UBS Group AG has cut its mid-term guidance after missing its key targets for 2019.
The results come as the Swiss bank UBS, -0.45% UBSG, -4.92% , one of the world’s largest wealth managers for rich clients, is revamping its investment bank and wealth management arms, shedding jobs and reorganizing businesses.
The bank now targets a return on Common Equity Tier 1 capital of between 12% and 15% and a cost-income ratio of 75%-78% through 2022. This compares with a previous guidance of a 2021 return on CET1 capital of around 17% and a cost-income ratio of 72%.
The bank missed its key targets for last year. It had targeted a return on CET1 capital of around 15% and an adjusted cost-income ratio of about 77%. Instead, return on CET1 capital was 12.4% for 2019, while the adjusted cost-income ratio stood at 78.9%.
UBS closed the year with a better-than-expected quarterly performance. Net profit for the period rose to $722 million from $315 million a year earlier, it said Tuesday, topping analysts’ expectations of net profit of $632 million, according to a consensus provided by the bank.
Operating income grew 1% to $7.05 billion.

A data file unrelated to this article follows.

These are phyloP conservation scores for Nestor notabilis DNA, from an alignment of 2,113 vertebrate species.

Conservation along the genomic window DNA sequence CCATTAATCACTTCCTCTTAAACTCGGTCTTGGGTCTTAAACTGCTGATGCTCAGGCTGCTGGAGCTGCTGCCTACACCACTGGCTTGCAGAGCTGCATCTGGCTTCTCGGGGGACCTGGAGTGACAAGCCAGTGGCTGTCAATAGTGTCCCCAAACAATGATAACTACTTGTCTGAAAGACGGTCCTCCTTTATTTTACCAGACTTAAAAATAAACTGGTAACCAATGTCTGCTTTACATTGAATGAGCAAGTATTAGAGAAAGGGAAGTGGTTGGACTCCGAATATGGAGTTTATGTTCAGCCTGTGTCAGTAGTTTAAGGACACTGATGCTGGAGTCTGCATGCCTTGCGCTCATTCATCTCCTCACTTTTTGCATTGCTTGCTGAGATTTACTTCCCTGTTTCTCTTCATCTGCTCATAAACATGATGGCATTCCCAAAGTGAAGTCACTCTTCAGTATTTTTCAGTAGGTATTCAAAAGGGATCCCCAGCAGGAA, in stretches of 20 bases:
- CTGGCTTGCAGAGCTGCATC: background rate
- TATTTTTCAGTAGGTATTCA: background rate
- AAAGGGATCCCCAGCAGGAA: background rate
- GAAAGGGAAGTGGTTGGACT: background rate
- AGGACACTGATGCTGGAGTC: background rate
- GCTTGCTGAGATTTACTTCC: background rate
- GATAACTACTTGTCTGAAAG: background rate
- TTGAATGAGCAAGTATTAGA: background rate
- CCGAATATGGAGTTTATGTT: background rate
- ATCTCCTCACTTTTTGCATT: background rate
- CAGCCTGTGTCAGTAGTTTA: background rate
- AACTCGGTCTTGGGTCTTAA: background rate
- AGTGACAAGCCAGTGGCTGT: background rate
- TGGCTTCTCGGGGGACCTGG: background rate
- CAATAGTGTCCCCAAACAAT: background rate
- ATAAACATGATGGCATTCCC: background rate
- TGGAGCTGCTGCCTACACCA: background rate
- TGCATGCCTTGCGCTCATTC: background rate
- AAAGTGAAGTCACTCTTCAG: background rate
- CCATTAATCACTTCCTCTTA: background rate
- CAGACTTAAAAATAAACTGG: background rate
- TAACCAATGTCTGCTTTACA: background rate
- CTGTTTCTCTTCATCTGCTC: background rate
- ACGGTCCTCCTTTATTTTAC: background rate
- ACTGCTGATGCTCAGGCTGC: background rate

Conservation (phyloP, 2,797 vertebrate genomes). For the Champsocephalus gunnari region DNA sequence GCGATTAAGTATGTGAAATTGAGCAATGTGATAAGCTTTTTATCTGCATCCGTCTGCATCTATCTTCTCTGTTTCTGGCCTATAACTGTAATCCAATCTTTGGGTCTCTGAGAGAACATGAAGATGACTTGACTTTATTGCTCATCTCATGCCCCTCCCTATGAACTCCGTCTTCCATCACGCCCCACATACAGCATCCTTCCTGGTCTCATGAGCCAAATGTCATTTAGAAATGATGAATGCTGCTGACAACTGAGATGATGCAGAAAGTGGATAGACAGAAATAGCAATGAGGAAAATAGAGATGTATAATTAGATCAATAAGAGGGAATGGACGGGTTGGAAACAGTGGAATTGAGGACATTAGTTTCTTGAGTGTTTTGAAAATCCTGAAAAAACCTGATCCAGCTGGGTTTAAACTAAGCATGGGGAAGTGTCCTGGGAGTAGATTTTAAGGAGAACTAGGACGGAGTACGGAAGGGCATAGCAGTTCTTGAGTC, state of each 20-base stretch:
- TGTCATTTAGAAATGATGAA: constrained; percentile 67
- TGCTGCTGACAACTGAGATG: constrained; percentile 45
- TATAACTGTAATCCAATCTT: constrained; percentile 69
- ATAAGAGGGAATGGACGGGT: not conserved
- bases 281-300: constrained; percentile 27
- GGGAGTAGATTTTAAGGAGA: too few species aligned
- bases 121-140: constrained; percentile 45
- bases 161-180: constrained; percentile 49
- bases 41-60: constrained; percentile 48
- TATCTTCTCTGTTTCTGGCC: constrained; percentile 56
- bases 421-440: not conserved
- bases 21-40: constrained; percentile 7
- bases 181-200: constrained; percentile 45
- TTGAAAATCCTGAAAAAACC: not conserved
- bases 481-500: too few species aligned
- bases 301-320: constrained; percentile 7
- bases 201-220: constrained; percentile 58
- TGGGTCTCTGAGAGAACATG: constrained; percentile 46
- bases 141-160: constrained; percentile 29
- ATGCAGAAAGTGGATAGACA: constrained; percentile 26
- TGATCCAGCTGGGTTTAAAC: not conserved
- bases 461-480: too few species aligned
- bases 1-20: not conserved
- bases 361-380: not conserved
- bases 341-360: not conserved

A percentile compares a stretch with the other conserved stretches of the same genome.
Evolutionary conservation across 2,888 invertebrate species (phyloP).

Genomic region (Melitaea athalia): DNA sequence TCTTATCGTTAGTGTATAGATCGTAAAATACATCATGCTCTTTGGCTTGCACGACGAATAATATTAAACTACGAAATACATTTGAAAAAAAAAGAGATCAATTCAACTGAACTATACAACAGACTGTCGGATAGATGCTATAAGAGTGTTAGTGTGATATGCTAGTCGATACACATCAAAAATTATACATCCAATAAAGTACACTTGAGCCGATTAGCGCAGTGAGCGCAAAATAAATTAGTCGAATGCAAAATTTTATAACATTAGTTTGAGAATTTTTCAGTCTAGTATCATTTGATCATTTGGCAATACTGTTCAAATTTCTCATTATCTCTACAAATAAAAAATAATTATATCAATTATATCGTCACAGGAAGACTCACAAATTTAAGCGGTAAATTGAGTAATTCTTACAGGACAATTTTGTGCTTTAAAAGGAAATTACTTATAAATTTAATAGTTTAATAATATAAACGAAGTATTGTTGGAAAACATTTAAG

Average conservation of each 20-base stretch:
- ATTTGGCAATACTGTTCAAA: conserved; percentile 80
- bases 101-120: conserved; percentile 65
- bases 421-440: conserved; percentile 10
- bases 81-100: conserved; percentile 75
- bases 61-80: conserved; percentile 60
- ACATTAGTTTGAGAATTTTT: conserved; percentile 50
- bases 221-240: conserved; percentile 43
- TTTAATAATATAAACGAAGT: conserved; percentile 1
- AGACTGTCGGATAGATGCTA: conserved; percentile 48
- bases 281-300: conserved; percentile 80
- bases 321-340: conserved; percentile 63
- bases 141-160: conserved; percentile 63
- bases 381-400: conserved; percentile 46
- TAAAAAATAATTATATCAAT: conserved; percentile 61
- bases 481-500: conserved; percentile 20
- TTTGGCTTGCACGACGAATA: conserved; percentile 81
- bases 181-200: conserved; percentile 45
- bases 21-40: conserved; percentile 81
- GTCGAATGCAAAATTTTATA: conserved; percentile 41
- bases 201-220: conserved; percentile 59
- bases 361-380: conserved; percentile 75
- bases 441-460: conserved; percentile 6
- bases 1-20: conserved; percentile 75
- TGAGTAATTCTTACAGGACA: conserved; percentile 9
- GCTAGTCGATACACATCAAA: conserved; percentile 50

“We finished a solid year with our best fourth-quarter adjusted [pretax profit] since 2010,” Chief Executive Sergio Ermotti said.
For the full year, UBS reported net profit of $4.30 billion, down almost 5%, on operating income of $28.89 billion.
Quarterly results were boosted by the performance of the investment bank, which swung to an adjusted pretax profit of $198 million from a loss of $5 million, while the wealth management division’s adjusted pretax profit soared to $787 million from $302 million.
UBS has proposed a dividend of $0.73 a share for 2019, and will buy back around $450 million of shares in the first half of the year.
“UBS intends to increase its dividend per share by $0.01 per year and return incremental capital through share repurchases,” it said.
Any further buyback will be considered in the second part of the year, depending on business conditions, it said.
In recent years, UBS, like its rival Credit Suisse Group AG (CS), has shifted its business toward managing money for rich clients while streamlining its investment banks. Earlier in January, The Wall Street Journal reported that the bank would cut hundreds of jobs in wealth management, while in October UBS said it would take a $100 million restructuring charge in the fourth quarter related to organizational changes to its investment bank.
“While the macroeconomic and geopolitical situation remains uncertain, for the first quarter we expect more typical seasonality, supporting earnings,” it said.